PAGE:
What makes the cartridge obsolete? Is it the advanced body armor the Senator mentioned, is it shooting someone eight times, or is it being out ranged?
If the answer is anything but the advanced body armor, we have been using an "obsolete" cartridge for decades. If the answer is the advanced body armor, your comments about shooting eight times and being out ranged aren't relevant.
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Old September 2, 2019, 12:15 PM   #192
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Plates capable of stopping 62gr M855 are described as “Level III+”
I have no idea where you got that misconception. Lvl III stops 5.56mm...

The (+) is simply a rating for soft body armor meaning it provides blunt trauma and stab protection.

The Level III means it stops rifle bullets.

http://www.bulletproofme.com/Ballist...n_Levels.shtml

Quote:
What makes the cartridge obsolete?
It's lack of legality at CQB distances combined with it's inability to penetrate body armor at typical infantry engagement ranges.

Quote:
But none of the bolded ones are m855 or m855a1, why bold those?
Please read. While the body armor is NIJ Level III (means it stops rifle bullets at a minimum of the velocities listed WHICH covers the velocities of M855)

The other bolded IS M855 velocity which you can see is lower than the Level III rating of the AR500 plate.


Quote:
The 5.56×45mm NATO SS109/M855 cartridge (NATO: SS109; U.S.: M855) with standard 62 gr. lead core bullets with steel penetrator will penetrate approximately 38 to 51 cm (15 to 20 in) into soft tissue in ideal circumstances.
https://ipfs.io/ipfs/QmXoypizjW3WknF...l#cite_note-17

M8551 does have better penetration but is not a wonder bullet.

It too cannot defeat Level III body armor and still suffers from the lack of lethality at CQB ranges.

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Old September 2, 2019, 12:53 PM   #193
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I misunderstood ss109. It is the bullet in m855 ammunition.
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Old September 2, 2019, 01:05 PM   #194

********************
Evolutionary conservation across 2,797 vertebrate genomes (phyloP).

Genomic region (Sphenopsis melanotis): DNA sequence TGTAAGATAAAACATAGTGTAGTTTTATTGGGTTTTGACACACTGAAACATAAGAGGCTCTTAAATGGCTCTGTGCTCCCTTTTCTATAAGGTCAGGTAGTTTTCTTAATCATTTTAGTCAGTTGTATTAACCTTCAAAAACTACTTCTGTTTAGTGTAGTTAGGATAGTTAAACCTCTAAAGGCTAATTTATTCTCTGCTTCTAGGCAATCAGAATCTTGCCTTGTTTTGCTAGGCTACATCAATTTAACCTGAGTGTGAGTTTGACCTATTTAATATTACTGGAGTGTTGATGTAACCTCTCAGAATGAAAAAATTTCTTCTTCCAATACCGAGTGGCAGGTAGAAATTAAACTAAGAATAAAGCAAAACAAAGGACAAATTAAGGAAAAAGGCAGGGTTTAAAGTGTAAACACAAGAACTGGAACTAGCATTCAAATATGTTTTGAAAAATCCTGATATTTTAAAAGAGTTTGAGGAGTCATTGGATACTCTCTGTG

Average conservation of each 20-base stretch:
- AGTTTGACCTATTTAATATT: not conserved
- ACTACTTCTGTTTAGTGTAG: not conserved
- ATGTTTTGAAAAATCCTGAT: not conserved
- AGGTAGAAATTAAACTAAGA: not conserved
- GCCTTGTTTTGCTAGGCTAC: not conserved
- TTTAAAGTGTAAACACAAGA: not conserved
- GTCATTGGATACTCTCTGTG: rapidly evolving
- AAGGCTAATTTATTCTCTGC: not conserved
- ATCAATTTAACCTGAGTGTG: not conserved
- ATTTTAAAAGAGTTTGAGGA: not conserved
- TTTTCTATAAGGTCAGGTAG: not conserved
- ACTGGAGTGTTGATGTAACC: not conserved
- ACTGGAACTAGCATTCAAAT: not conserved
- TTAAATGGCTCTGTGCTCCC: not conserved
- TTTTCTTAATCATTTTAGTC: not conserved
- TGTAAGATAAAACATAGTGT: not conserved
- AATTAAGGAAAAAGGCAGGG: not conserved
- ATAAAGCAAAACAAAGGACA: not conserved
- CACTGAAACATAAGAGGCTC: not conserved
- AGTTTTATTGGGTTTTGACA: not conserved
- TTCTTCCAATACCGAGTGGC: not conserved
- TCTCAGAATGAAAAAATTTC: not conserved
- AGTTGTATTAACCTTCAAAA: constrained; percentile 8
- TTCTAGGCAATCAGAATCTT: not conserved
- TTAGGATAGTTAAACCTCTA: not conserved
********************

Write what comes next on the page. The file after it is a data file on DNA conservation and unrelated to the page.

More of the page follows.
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Bart is correct that M855 will penetrate the AR500 Armor® Level III Lightweight UHMWPE Body Armor 10" x 12" you linked to upthread. It even says so at the AR500 website: link

AR500 does sell armor that will stop M855 but it isn't the armor you linked.


Level III armor is rated by the NIJ to stop lead core 7.62x51 ball. It's not rated to stop M855 or M855a1. There is no NIJ rating for III+ and the NIJ recommends level IV if M855 is a threat but several manufacturers make what they call level III+ plates.
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Old September 2, 2019, 01:46 PM   #195
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By going into buildings with bad guys and shooting them until they are no longer a threat.
Sorry, I was not as clear as I could have been. The source of the data was evident from the post I responded to.

What I'm interested in is how the number (8 per target) was calculated. There are any number of ways to calculate rounds expended per target down. For example, there was a widely quoted statistic from the Vietnam war suggesting that there were something like 100,000 small arms rounds fired for every enemy kill. Obviously that wasn't the number of COM hits on each target down.

So how was the 8 per target statistic calculated? Was it calculated by counting total rounds fired throughout a mission divided by targets down, was it the average of the number of COM hits required to down a target, or was there some other method used?

It would also be interesting to know if the rounds were usually fired semi-automatic or in fully automatic mode since that could have a bearing on the overall situation.
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Old September 2, 2019, 02:29 PM   #196
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I think it is probable and possible to fire 8 rounds or more into an enemy combatant, or other human threat in the time its takes them to die. It happens frequently with a number of different types of ammunition... especially with penetrating ammunition. That’s why people and agencies with the freedom to choose ammo steer clear of penetrating bullets for the most part. The army chooses what it feels it needs most in a cartridge which is penetration. Considering cover and potential body armor, penetration can still kill in more situations than expanding and fragmenting rounds.